Mrsjayy Mon 18-Aug-14 23:40:42

Meh sats mean nothing they are a waste of time imo especially if there is learning difficulties

moldingsunbeams Mon 18-Aug-14 23:42:12

tbh from what I have read if we were in Scotland she would be in year below due to her birth month.

Topseyt Mon 18-Aug-14 23:42:29

I take it it was Key Stage 3 Sats?? So she is already at secondary school and has at least completed year 8??

It is a hard one. There is no harm in her aiming high and having goals and aspirations, so I think that realistically all you can do is ensure that she knows you will be there for her no matter what happens and whatever grades she eventually gets.

You want to encourage her to do as well as she can, but the problem is that she doesn't seem to be being realistic so the worry is what happens if she doesn't get something she has set her heart on. It is quite a dilemma. I take it you have spoken to her teachers at school and canvassed their opinions and predictions. Have you asked them privately how they would broach the problem? The very experienced of them have almost certainly seen or heard this before.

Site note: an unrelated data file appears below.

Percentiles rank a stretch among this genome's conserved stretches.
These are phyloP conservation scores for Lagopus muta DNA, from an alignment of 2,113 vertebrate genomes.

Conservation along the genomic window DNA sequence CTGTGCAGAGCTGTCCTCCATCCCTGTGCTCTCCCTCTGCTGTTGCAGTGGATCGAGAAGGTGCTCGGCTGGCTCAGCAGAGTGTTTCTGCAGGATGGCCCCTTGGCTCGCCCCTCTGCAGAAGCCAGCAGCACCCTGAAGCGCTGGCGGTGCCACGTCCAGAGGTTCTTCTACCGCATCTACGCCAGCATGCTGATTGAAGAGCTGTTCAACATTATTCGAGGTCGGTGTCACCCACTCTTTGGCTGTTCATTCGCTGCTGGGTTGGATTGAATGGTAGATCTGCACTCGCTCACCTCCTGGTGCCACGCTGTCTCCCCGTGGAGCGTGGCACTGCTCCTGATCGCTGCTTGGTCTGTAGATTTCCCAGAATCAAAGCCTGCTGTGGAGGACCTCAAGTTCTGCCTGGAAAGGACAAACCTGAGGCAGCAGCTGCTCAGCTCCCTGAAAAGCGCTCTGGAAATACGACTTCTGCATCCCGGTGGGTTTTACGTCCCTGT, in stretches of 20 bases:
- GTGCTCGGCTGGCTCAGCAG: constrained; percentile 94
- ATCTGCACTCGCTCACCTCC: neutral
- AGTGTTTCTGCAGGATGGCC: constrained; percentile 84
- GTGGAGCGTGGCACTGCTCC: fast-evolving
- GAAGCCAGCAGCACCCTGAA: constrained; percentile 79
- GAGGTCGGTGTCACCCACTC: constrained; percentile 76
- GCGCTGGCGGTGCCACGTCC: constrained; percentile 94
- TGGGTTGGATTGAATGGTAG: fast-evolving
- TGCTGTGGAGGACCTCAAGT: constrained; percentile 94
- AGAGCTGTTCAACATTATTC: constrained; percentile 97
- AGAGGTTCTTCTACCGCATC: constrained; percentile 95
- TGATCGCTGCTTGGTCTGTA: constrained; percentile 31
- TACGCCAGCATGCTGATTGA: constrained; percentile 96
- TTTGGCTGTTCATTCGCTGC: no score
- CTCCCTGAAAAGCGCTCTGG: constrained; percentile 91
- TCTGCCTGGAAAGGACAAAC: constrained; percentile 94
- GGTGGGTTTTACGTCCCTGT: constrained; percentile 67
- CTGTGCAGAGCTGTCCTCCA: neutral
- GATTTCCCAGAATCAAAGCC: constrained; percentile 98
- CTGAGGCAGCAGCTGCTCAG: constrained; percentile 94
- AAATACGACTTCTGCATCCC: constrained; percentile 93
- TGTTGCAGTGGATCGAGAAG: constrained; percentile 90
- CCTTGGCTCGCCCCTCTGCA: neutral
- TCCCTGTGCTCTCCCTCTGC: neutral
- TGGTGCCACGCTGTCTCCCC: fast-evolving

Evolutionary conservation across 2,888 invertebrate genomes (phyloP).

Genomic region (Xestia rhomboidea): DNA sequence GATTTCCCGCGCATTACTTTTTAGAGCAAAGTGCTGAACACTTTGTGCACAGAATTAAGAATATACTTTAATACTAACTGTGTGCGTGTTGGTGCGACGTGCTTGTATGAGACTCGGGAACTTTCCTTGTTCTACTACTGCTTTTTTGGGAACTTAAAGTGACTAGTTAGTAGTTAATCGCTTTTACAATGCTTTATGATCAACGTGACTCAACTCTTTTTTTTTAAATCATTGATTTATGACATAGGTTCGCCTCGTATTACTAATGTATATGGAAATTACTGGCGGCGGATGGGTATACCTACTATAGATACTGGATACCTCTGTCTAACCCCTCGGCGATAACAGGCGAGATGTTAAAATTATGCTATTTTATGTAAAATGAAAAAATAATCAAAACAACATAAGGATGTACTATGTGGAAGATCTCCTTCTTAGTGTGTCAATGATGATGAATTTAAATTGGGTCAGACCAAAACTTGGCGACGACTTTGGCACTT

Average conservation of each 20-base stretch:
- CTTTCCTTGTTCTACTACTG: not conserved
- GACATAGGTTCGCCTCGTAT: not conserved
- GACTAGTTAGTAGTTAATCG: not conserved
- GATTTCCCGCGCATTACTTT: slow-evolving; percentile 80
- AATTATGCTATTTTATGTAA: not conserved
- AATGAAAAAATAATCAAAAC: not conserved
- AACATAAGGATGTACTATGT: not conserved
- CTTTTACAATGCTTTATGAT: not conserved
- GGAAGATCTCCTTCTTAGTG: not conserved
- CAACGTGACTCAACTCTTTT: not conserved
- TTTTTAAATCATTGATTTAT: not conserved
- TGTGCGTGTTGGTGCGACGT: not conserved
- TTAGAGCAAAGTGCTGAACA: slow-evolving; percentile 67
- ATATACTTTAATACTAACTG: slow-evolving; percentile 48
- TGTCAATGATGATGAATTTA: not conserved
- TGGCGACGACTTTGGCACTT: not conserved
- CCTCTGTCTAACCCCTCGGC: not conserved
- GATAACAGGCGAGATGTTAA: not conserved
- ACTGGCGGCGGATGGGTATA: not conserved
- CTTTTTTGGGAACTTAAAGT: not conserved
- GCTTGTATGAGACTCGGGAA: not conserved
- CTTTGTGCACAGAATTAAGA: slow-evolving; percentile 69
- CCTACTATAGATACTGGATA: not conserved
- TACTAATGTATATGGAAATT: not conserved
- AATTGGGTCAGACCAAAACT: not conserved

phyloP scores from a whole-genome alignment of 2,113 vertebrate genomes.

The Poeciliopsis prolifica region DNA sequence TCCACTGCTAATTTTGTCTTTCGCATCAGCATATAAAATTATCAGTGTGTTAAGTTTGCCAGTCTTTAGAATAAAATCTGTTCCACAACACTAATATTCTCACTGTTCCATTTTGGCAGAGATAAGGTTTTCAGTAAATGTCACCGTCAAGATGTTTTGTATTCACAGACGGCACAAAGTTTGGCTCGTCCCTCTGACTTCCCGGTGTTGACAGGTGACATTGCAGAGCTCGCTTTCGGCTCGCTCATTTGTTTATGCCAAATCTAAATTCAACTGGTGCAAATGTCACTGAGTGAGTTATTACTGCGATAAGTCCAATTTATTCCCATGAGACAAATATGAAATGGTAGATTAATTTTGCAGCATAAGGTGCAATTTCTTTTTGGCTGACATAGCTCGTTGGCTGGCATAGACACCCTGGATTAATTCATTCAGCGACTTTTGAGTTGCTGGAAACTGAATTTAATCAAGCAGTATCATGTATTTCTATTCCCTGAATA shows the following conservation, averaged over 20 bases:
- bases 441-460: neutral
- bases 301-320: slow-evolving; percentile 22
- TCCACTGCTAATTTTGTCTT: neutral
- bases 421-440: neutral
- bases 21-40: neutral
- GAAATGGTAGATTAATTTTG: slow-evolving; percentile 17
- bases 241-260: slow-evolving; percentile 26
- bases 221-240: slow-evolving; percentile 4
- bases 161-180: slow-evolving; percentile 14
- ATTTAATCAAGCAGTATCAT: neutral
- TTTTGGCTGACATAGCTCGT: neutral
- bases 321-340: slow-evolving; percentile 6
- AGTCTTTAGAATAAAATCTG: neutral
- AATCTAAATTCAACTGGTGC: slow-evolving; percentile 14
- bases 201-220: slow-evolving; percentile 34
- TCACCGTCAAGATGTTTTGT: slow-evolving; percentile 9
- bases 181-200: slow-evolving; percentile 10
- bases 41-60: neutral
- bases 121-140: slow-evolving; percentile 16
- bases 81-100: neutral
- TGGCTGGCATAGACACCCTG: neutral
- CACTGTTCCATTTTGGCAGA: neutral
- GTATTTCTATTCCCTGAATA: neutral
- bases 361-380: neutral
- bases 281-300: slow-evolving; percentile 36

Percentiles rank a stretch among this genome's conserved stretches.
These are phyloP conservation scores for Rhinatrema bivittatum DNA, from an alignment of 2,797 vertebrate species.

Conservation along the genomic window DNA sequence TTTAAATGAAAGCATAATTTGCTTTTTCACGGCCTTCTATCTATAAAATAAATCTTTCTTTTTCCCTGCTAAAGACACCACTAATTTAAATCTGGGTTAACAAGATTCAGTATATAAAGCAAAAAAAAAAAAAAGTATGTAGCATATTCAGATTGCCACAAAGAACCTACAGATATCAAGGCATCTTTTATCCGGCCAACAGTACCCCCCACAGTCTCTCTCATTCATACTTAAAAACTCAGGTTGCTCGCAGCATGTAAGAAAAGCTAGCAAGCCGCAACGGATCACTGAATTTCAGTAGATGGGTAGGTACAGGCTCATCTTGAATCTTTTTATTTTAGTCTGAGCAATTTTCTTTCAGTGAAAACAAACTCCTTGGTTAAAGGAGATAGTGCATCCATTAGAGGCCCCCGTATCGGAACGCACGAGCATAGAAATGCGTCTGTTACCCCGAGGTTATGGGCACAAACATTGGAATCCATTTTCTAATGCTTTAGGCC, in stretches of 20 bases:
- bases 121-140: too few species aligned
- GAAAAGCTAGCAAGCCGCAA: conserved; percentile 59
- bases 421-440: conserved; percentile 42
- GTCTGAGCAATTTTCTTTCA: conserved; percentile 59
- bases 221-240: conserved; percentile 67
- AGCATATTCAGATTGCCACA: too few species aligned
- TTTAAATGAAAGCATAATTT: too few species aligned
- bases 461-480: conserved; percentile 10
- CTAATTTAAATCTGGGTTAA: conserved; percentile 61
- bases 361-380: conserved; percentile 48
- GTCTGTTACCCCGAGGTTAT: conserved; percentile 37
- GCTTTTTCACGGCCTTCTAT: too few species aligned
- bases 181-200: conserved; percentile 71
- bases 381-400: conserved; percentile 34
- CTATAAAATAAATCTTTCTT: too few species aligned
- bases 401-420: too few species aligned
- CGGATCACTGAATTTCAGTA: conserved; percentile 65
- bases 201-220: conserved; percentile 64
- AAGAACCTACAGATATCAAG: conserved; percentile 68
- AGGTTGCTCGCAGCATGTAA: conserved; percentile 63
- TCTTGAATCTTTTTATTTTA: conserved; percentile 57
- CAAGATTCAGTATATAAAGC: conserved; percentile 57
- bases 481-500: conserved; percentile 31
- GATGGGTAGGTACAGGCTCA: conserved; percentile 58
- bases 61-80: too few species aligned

Mrsjayy Mon 18-Aug-14 23:45:19

What age is she

AlpacaLypse Mon 18-Aug-14 23:50:40

Without her actual age right now none of this makes any sense and none of us can come up with a sensible suggestion for a forward strategy. Please update. (Sorry if this sounds knaggy but I keep reading OPs at the moment which have rather large chunks of vital info missing and this is one of them)

moldingsunbeams Mon 18-Aug-14 23:56:30

Sorry I thought I had put her age! She is only nearly twelve so plenty of time yet but her issues are ongoing and learning has always been a problem.

EBearhug Tue 19-Aug-14 00:07:04